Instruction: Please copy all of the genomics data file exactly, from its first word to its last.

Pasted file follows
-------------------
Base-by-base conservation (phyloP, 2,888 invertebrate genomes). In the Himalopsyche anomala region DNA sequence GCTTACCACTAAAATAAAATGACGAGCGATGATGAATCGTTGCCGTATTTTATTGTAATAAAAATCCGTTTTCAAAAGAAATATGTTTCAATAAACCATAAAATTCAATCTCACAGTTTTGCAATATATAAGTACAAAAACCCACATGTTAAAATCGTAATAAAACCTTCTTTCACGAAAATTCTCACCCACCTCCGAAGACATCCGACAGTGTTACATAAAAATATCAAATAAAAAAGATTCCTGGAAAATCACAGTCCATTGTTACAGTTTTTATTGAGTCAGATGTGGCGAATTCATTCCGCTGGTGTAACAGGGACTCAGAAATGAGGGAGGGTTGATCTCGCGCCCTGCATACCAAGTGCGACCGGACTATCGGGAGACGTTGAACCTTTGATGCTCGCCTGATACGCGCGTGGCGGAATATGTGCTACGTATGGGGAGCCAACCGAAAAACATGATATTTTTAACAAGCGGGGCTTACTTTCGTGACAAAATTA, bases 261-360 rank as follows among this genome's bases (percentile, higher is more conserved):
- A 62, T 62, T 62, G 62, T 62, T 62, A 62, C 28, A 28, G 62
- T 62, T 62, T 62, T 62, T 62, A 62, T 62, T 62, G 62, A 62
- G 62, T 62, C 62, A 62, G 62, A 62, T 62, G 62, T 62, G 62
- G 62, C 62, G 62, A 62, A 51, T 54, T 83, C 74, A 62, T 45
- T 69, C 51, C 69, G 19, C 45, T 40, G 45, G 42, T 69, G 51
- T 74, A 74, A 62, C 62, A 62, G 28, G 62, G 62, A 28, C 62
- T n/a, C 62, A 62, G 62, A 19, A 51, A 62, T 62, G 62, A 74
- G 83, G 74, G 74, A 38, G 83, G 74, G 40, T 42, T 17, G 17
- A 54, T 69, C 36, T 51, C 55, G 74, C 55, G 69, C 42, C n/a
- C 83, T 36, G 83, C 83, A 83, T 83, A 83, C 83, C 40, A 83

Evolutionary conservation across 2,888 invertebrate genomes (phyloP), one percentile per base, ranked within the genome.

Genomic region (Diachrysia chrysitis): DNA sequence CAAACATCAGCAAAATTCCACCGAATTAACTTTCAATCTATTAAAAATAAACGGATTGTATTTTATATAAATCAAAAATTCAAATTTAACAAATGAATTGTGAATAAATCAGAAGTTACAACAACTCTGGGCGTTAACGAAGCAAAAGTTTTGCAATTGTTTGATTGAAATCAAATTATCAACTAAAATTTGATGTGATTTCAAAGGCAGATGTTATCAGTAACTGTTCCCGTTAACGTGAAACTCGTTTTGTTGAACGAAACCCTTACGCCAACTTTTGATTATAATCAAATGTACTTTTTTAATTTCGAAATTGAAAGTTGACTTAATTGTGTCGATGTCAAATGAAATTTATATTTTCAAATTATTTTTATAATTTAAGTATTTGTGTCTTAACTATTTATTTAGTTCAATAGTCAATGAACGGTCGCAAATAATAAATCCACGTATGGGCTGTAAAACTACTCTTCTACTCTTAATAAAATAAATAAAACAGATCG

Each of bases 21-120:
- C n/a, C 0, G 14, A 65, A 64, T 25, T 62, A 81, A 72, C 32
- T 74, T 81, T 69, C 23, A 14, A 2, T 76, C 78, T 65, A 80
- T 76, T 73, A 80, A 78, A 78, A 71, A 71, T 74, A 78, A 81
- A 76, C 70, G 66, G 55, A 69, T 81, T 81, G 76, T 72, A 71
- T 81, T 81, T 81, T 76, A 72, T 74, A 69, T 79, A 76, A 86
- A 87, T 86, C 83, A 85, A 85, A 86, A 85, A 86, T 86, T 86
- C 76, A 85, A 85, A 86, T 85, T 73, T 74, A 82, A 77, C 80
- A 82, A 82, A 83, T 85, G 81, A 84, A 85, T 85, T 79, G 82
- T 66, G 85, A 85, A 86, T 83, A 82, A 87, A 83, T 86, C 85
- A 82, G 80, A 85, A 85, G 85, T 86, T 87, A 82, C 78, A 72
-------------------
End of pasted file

Base-by-base conservation (phyloP, 2,888 invertebrate genomes). In the Himalopsyche anomala region DNA sequence GCTTACCACTAAAATAAAATGACGAGCGATGATGAATCGTTGCCGTATTTTATTGTAATAAAAATCCGTTTTCAAAAGAAATATGTTTCAATAAACCATAAAATTCAATCTCACAGTTTTGCAATATATAAGTACAAAAACCCACATGTTAAAATCGTAATAAAACCTTCTTTCACGAAAATTCTCACCCACCTCCGAAGACATCCGACAGTGTTACATAAAAATATCAAATAAAAAAGATTCCTGGAAAATCACAGTCCATTGTTACAGTTTTTATTGAGTCAGATGTGGCGAATTCATTCCGCTGGTGTAACAGGGACTCAGAAATGAGGGAGGGTTGATCTCGCGCCCTGCATACCAAGTGCGACCGGACTATCGGGAGACGTTGAACCTTTGATGCTCGCCTGATACGCGCGTGGCGGAATATGTGCTACGTATGGGGAGCCAACCGAAAAACATGATATTTTTAACAAGCGGGGCTTACTTTCGTGACAAAATTA, bases 261-360 rank as follows among this genome's bases (percentile, higher is more conserved):
- A 62, T 62, T 62, G 62, T 62, T 62, A 62, C 28, A 28, G 62
- T 62, T 62, T 62, T 62, T 62, A 62, T 62, T 62, G 62, A 62
- G 62, T 62, C 62, A 62, G 62, A 62, T 62, G 62, T 62, G 62
- G 62, C 62, G 62, A 62, A 51, T 54, T 83, C 74, A 62, T 45
- T 69, C 51, C 69, G 19, C 45, T 40, G 45, G 42, T 69, G 51
- T 74, A 74, A 62, C 62, A 62, G 28, G 62, G 62, A 28, C 62
- T n/a, C 62, A 62, G 62, A 19, A 51, A 62, T 62, G 62, A 74
- G 83, G 74, G 74, A 38, G 83, G 74, G 40, T 42, T 17, G 17
- A 54, T 69, C 36, T 51, C 55, G 74, C 55, G 69, C 42, C n/a
- C 83, T 36, G 83, C 83, A 83, T 83, A 83, C 83, C 40, A 83

Evolutionary conservation across 2,888 invertebrate genomes (phyloP), one percentile per base, ranked within the genome.

Genomic region (Diachrysia chrysitis): DNA sequence CAAACATCAGCAAAATTCCACCGAATTAACTTTCAATCTATTAAAAATAAACGGATTGTATTTTATATAAATCAAAAATTCAAATTTAACAAATGAATTGTGAATAAATCAGAAGTTACAACAACTCTGGGCGTTAACGAAGCAAAAGTTTTGCAATTGTTTGATTGAAATCAAATTATCAACTAAAATTTGATGTGATTTCAAAGGCAGATGTTATCAGTAACTGTTCCCGTTAACGTGAAACTCGTTTTGTTGAACGAAACCCTTACGCCAACTTTTGATTATAATCAAATGTACTTTTTTAATTTCGAAATTGAAAGTTGACTTAATTGTGTCGATGTCAAATGAAATTTATATTTTCAAATTATTTTTATAATTTAAGTATTTGTGTCTTAACTATTTATTTAGTTCAATAGTCAATGAACGGTCGCAAATAATAAATCCACGTATGGGCTGTAAAACTACTCTTCTACTCTTAATAAAATAAATAAAACAGATCG

Each of bases 21-120:
- C n/a, C 0, G 14, A 65, A 64, T 25, T 62, A 81, A 72, C 32
- T 74, T 81, T 69, C 23, A 14, A 2, T 76, C 78, T 65, A 80
- T 76, T 73, A 80, A 78, A 78, A 71, A 71, T 74, A 78, A 81
- A 76, C 70, G 66, G 55, A 69, T 81, T 81, G 76, T 72, A 71
- T 81, T 81, T 81, T 76, A 72, T 74, A 69, T 79, A 76, A 86
- A 87, T 86, C 83, A 85, A 85, A 86, A 85, A 86, T 86, T 86
- C 76, A 85, A 85, A 86, T 85, T 73, T 74, A 82, A 77, C 80
- A 82, A 82, A 83, T 85, G 81, A 84, A 85, T 85, T 79, G 82
- T 66, G 85, A 85, A 86, T 83, A 82, A 87, A 83, T 86, C 85
- A 82, G 80, A 85, A 85, G 85, T 86, T 87, A 82, C 78, A 72